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Bruce Reynolds said he wanted to "make his mark" when masterminding the Great Train Robbery - but said the infamous heist became his curse in later life.
Using inside information on the movement of valuables, the antiques dealer assembled a gang to raid a night train in Buckinghamshire in August 1963, with the group making off with £2.5 million in used bank notes.
The eventual death of train driver Jack Mills further blackened the heist.
While co-conspirator Ronnie Biggs spent nearly four decades on the run after escaping from prison in 1964, Reynolds evaded capture for five years, spending time in Mexico and Canada, before returning to England.
He was captured in Torquay in 1968 and jailed for 25 years but was released in 1978, alone and penniless.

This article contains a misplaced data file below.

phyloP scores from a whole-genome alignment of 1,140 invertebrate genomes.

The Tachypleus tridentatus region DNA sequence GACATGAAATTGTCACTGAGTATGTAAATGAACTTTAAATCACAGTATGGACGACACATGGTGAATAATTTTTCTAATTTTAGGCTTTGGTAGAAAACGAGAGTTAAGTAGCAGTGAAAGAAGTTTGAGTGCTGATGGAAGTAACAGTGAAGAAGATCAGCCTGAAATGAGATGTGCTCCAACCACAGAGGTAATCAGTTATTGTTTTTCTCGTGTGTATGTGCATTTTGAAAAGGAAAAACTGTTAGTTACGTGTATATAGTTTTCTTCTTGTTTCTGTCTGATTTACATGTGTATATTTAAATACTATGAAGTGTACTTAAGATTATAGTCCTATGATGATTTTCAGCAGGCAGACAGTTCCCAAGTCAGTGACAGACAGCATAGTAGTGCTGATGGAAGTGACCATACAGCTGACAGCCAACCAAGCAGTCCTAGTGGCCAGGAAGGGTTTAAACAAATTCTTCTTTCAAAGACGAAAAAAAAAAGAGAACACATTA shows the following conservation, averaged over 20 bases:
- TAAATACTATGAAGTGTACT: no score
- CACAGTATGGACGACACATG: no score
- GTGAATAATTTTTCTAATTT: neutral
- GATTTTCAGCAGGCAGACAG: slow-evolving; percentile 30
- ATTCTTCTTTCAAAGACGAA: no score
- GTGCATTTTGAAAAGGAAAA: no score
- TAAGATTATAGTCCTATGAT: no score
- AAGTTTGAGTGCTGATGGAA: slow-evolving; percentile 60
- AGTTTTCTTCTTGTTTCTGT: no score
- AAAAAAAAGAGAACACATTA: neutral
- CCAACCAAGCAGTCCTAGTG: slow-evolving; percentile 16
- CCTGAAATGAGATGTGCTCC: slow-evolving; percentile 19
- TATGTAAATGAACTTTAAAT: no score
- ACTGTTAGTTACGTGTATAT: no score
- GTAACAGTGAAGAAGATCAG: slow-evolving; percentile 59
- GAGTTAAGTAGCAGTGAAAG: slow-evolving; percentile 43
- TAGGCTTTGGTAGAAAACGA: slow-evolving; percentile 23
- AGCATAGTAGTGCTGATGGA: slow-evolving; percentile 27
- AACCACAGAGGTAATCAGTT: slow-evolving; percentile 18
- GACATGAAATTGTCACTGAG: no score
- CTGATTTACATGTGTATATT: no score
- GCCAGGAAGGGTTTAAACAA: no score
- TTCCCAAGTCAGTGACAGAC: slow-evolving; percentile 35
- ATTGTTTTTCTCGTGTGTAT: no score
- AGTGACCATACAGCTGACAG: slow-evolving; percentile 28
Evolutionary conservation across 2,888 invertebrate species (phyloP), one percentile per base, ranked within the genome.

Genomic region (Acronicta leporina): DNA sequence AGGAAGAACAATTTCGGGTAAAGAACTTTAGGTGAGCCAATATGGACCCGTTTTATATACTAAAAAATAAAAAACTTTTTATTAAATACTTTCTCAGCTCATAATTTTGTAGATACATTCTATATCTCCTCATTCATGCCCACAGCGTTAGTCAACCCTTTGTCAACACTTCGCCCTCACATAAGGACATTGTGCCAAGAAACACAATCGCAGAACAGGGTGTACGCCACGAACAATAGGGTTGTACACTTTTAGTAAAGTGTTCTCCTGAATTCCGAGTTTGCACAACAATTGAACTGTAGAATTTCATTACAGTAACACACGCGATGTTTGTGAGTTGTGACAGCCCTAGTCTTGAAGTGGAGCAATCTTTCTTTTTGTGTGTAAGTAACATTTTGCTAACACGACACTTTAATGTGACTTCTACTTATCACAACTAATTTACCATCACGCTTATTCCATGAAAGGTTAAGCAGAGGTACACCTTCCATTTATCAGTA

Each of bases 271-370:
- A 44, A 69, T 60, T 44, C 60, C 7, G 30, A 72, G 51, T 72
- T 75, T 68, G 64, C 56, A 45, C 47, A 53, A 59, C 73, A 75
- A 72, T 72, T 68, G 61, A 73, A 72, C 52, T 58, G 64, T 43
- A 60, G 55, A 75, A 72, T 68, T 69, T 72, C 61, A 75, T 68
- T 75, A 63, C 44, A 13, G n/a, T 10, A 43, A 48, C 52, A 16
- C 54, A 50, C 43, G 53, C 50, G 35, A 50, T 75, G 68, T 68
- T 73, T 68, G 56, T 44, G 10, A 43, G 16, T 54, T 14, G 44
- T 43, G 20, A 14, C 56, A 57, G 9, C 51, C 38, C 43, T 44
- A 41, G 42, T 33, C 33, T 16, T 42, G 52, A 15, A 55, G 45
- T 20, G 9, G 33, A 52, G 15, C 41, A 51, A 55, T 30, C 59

Reynolds spent another three years in prison in the 1980s for dealing amphetamines.
He later said his part in the 1963 crime meant no-one wanted to employ him, legally or illegally.
Bruce Reynolds, the mastermind of the Great Train Robbery, has died - just before the 50th anniversary of the infamous heist, often hailed as one of the most audacious crimes of the 20th Century.
His son Nick Reynolds confirmed his 81-year-old father passed away in his sleep after recently falling ill.
"He hadn't been well for a few days and I was looking after him," he said. "I really can't talk at the moment. I can confirm that he has passed away and he died in his sleep."
Bruce Reynolds led the gang that made off with more than £2.5 million (worth £40 million today) when they held up the Royal Mail travelling post office which ran between Glasgow and London in August 1963.
Bruce Reynolds, the man behind the 1963 Great Train Robbery, has died aged 81, reports say.
Reynolds, who lived out his last years in Croydon, south London, had been in poor health in the last few months and died just before the 50th anniversary of the famous crime.
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There have been bigger heists since 1963. But in my primary school playground, the only game to play was Cops and Great Train Robbers.